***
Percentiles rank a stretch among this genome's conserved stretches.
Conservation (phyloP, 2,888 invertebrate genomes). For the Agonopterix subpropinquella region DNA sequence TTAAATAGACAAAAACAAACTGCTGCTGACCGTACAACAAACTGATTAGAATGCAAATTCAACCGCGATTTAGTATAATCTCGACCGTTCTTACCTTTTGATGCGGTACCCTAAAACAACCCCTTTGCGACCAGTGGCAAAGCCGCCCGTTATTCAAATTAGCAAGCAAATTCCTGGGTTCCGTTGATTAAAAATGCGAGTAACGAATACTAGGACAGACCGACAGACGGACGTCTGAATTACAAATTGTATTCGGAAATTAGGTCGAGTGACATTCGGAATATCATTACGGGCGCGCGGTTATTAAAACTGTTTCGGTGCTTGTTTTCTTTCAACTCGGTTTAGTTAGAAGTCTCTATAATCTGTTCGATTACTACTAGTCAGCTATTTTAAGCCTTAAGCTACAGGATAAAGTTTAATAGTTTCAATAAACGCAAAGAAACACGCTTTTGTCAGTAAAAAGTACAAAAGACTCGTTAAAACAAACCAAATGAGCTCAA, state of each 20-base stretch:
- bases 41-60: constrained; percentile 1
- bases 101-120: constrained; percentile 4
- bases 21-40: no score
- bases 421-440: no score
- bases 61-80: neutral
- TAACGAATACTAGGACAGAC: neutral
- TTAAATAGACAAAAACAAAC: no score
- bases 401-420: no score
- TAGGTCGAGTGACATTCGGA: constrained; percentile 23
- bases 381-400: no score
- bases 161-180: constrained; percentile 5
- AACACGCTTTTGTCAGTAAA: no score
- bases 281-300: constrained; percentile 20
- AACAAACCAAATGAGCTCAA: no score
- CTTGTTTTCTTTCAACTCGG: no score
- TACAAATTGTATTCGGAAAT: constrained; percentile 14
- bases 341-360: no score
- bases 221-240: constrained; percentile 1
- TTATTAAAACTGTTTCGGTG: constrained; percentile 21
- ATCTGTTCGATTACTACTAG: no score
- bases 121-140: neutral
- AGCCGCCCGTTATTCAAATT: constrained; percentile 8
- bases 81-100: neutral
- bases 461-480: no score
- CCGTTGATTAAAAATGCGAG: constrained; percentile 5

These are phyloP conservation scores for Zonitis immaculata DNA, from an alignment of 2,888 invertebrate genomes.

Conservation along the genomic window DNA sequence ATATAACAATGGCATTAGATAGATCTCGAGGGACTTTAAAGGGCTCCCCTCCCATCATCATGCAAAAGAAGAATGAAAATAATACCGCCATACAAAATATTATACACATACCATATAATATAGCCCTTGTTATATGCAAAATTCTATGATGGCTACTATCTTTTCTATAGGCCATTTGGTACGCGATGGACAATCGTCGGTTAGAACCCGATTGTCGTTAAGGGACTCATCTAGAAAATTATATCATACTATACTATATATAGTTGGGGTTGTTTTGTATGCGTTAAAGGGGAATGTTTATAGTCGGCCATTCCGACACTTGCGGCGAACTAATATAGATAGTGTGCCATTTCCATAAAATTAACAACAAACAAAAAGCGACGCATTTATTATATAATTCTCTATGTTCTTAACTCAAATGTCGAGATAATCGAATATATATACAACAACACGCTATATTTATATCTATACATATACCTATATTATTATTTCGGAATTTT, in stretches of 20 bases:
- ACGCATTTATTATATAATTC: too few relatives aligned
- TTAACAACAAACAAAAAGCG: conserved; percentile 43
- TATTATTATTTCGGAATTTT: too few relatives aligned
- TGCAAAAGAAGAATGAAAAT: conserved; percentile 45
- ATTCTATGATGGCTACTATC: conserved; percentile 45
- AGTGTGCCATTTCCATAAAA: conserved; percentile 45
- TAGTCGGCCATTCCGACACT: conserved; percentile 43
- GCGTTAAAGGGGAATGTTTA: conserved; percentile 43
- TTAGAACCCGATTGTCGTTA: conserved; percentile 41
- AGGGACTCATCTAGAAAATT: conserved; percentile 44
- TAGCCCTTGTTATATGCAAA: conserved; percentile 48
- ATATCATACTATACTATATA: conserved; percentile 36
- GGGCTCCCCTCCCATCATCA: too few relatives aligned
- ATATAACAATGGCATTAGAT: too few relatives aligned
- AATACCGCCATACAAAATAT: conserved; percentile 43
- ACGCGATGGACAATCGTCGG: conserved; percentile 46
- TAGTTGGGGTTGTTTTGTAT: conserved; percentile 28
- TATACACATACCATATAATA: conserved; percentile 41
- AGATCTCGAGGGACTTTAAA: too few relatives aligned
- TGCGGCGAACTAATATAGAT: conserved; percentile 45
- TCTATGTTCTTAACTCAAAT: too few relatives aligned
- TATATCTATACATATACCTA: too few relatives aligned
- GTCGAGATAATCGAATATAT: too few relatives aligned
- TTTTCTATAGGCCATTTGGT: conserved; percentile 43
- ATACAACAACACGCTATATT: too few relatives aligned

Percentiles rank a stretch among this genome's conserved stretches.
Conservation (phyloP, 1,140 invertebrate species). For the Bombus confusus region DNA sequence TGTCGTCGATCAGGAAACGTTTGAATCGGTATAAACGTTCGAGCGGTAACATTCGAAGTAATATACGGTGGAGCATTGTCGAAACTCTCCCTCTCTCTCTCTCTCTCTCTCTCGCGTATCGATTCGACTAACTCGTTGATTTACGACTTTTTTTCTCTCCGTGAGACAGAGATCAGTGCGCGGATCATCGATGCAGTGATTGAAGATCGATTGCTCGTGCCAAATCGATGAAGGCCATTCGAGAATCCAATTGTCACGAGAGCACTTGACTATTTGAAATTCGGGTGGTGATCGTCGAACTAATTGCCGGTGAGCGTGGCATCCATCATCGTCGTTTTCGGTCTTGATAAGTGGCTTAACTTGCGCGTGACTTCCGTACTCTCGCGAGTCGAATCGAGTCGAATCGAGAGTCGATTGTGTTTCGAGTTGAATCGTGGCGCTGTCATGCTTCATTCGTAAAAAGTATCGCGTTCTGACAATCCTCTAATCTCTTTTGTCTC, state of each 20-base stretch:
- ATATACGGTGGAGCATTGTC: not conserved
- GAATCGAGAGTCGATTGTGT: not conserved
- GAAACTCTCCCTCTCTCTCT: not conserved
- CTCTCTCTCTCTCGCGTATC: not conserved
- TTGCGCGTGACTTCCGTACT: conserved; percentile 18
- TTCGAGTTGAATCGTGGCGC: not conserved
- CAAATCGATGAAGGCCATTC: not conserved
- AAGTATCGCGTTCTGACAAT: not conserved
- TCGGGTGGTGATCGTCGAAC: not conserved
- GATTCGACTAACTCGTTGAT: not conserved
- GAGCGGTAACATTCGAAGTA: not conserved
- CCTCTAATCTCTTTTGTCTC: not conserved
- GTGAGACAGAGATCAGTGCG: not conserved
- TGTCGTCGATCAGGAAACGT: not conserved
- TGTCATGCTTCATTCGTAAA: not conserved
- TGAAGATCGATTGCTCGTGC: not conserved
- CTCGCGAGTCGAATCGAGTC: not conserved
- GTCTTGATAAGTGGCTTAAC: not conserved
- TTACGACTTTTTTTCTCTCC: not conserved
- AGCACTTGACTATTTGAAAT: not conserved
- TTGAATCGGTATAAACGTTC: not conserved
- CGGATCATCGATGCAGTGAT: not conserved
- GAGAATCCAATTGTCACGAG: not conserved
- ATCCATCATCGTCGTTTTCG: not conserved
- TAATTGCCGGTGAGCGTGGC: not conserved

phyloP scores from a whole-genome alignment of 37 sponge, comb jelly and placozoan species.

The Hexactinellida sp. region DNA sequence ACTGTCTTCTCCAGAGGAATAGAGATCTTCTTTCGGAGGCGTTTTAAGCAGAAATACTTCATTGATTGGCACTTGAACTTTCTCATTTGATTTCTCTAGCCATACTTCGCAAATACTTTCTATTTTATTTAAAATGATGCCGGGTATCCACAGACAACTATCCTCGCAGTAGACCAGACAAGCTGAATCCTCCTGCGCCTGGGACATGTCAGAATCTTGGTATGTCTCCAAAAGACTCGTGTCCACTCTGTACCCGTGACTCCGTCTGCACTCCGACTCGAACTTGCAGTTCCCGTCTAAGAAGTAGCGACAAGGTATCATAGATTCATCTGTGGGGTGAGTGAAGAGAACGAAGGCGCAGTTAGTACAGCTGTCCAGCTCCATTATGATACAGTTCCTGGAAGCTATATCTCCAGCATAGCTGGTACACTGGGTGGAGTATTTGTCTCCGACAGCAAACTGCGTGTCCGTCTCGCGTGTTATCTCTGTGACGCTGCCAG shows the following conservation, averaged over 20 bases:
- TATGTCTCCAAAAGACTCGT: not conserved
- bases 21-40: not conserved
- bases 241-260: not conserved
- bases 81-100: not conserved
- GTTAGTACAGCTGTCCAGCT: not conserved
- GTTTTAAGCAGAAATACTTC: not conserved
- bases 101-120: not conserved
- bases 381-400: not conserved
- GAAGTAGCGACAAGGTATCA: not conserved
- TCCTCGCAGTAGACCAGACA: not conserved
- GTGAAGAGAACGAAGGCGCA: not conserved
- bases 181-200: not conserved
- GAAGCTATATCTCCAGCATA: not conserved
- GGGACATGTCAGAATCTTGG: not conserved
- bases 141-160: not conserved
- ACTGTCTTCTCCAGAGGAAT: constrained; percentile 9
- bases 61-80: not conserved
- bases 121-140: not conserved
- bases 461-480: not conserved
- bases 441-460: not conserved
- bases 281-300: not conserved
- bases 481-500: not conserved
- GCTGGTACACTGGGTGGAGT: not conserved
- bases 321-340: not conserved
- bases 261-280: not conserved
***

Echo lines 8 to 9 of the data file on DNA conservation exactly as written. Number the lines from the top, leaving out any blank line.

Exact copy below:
- TAACGAATACTAGGACAGAC: neutral
- TTAAATAGACAAAAACAAAC: no score